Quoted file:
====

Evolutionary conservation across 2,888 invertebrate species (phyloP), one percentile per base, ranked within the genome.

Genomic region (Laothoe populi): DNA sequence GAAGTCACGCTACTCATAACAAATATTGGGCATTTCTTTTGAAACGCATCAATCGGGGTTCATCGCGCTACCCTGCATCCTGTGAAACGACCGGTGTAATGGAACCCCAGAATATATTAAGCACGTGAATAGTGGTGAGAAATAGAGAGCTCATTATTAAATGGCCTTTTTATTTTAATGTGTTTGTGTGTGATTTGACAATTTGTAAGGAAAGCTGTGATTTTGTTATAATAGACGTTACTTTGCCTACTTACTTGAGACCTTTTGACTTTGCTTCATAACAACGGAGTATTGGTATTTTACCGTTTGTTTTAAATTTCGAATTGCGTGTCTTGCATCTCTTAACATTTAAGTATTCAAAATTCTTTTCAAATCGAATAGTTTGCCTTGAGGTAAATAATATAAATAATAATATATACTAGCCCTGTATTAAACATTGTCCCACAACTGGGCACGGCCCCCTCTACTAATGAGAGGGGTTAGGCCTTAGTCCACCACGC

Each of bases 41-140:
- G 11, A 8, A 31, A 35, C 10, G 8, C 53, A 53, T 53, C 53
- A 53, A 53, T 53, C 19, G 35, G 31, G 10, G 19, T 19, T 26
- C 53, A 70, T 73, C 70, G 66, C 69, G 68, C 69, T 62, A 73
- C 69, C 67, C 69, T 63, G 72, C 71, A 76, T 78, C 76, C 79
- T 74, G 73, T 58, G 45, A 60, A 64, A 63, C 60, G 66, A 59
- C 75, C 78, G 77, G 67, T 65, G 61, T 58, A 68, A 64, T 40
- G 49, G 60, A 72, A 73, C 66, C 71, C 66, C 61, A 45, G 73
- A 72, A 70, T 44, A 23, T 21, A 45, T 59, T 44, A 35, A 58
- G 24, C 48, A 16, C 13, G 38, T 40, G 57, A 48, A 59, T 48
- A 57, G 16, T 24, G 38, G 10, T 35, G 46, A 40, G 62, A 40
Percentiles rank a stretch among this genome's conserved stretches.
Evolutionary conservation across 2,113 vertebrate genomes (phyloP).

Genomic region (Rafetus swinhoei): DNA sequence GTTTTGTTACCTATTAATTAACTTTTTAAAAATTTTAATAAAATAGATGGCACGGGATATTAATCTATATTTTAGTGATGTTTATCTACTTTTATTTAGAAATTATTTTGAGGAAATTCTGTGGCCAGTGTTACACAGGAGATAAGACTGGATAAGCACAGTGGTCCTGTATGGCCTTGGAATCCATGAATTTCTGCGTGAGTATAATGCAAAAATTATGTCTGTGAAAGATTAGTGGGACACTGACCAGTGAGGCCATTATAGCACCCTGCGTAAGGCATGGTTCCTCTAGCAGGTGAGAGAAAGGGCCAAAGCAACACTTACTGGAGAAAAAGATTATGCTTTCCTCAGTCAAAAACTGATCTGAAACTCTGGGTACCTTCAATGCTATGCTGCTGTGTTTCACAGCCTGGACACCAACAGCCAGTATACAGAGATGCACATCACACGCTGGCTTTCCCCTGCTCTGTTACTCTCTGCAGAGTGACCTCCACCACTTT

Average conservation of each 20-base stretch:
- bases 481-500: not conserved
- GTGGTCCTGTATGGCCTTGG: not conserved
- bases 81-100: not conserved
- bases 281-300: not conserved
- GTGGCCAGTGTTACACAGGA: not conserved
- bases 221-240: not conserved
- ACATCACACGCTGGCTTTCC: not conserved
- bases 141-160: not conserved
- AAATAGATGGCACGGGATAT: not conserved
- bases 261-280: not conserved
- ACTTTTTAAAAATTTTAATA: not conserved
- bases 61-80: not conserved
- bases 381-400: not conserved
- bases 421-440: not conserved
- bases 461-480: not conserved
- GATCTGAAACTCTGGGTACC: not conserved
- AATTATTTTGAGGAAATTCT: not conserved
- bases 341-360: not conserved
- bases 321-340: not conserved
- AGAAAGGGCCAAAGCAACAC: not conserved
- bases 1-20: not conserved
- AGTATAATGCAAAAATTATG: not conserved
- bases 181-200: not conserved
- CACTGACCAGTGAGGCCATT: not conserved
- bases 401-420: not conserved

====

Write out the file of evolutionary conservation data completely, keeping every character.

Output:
Evolutionary conservation across 2,888 invertebrate species (phyloP), one percentile per base, ranked within the genome.

Genomic region (Laothoe populi): DNA sequence GAAGTCACGCTACTCATAACAAATATTGGGCATTTCTTTTGAAACGCATCAATCGGGGTTCATCGCGCTACCCTGCATCCTGTGAAACGACCGGTGTAATGGAACCCCAGAATATATTAAGCACGTGAATAGTGGTGAGAAATAGAGAGCTCATTATTAAATGGCCTTTTTATTTTAATGTGTTTGTGTGTGATTTGACAATTTGTAAGGAAAGCTGTGATTTTGTTATAATAGACGTTACTTTGCCTACTTACTTGAGACCTTTTGACTTTGCTTCATAACAACGGAGTATTGGTATTTTACCGTTTGTTTTAAATTTCGAATTGCGTGTCTTGCATCTCTTAACATTTAAGTATTCAAAATTCTTTTCAAATCGAATAGTTTGCCTTGAGGTAAATAATATAAATAATAATATATACTAGCCCTGTATTAAACATTGTCCCACAACTGGGCACGGCCCCCTCTACTAATGAGAGGGGTTAGGCCTTAGTCCACCACGC

Each of bases 41-140:
- G 11, A 8, A 31, A 35, C 10, G 8, C 53, A 53, T 53, C 53
- A 53, A 53, T 53, C 19, G 35, G 31, G 10, G 19, T 19, T 26
- C 53, A 70, T 73, C 70, G 66, C 69, G 68, C 69, T 62, A 73
- C 69, C 67, C 69, T 63, G 72, C 71, A 76, T 78, C 76, C 79
- T 74, G 73, T 58, G 45, A 60, A 64, A 63, C 60, G 66, A 59
- C 75, C 78, G 77, G 67, T 65, G 61, T 58, A 68, A 64, T 40
- G 49, G 60, A 72, A 73, C 66, C 71, C 66, C 61, A 45, G 73
- A 72, A 70, T 44, A 23, T 21, A 45, T 59, T 44, A 35, A 58
- G 24, C 48, A 16, C 13, G 38, T 40, G 57, A 48, A 59, T 48
- A 57, G 16, T 24, G 38, G 10, T 35, G 46, A 40, G 62, A 40
Percentiles rank a stretch among this genome's conserved stretches.
Evolutionary conservation across 2,113 vertebrate genomes (phyloP).

Genomic region (Rafetus swinhoei): DNA sequence GTTTTGTTACCTATTAATTAACTTTTTAAAAATTTTAATAAAATAGATGGCACGGGATATTAATCTATATTTTAGTGATGTTTATCTACTTTTATTTAGAAATTATTTTGAGGAAATTCTGTGGCCAGTGTTACACAGGAGATAAGACTGGATAAGCACAGTGGTCCTGTATGGCCTTGGAATCCATGAATTTCTGCGTGAGTATAATGCAAAAATTATGTCTGTGAAAGATTAGTGGGACACTGACCAGTGAGGCCATTATAGCACCCTGCGTAAGGCATGGTTCCTCTAGCAGGTGAGAGAAAGGGCCAAAGCAACACTTACTGGAGAAAAAGATTATGCTTTCCTCAGTCAAAAACTGATCTGAAACTCTGGGTACCTTCAATGCTATGCTGCTGTGTTTCACAGCCTGGACACCAACAGCCAGTATACAGAGATGCACATCACACGCTGGCTTTCCCCTGCTCTGTTACTCTCTGCAGAGTGACCTCCACCACTTT

Average conservation of each 20-base stretch:
- bases 481-500: not conserved
- GTGGTCCTGTATGGCCTTGG: not conserved
- bases 81-100: not conserved
- bases 281-300: not conserved
- GTGGCCAGTGTTACACAGGA: not conserved
- bases 221-240: not conserved
- ACATCACACGCTGGCTTTCC: not conserved
- bases 141-160: not conserved
- AAATAGATGGCACGGGATAT: not conserved
- bases 261-280: not conserved
- ACTTTTTAAAAATTTTAATA: not conserved
- bases 61-80: not conserved
- bases 381-400: not conserved
- bases 421-440: not conserved
- bases 461-480: not conserved
- GATCTGAAACTCTGGGTACC: not conserved
- AATTATTTTGAGGAAATTCT: not conserved
- bases 341-360: not conserved
- bases 321-340: not conserved
- AGAAAGGGCCAAAGCAACAC: not conserved
- bases 1-20: not conserved
- AGTATAATGCAAAAATTATG: not conserved
- bases 181-200: not conserved
- CACTGACCAGTGAGGCCATT: not conserved
- bases 401-420: not conserved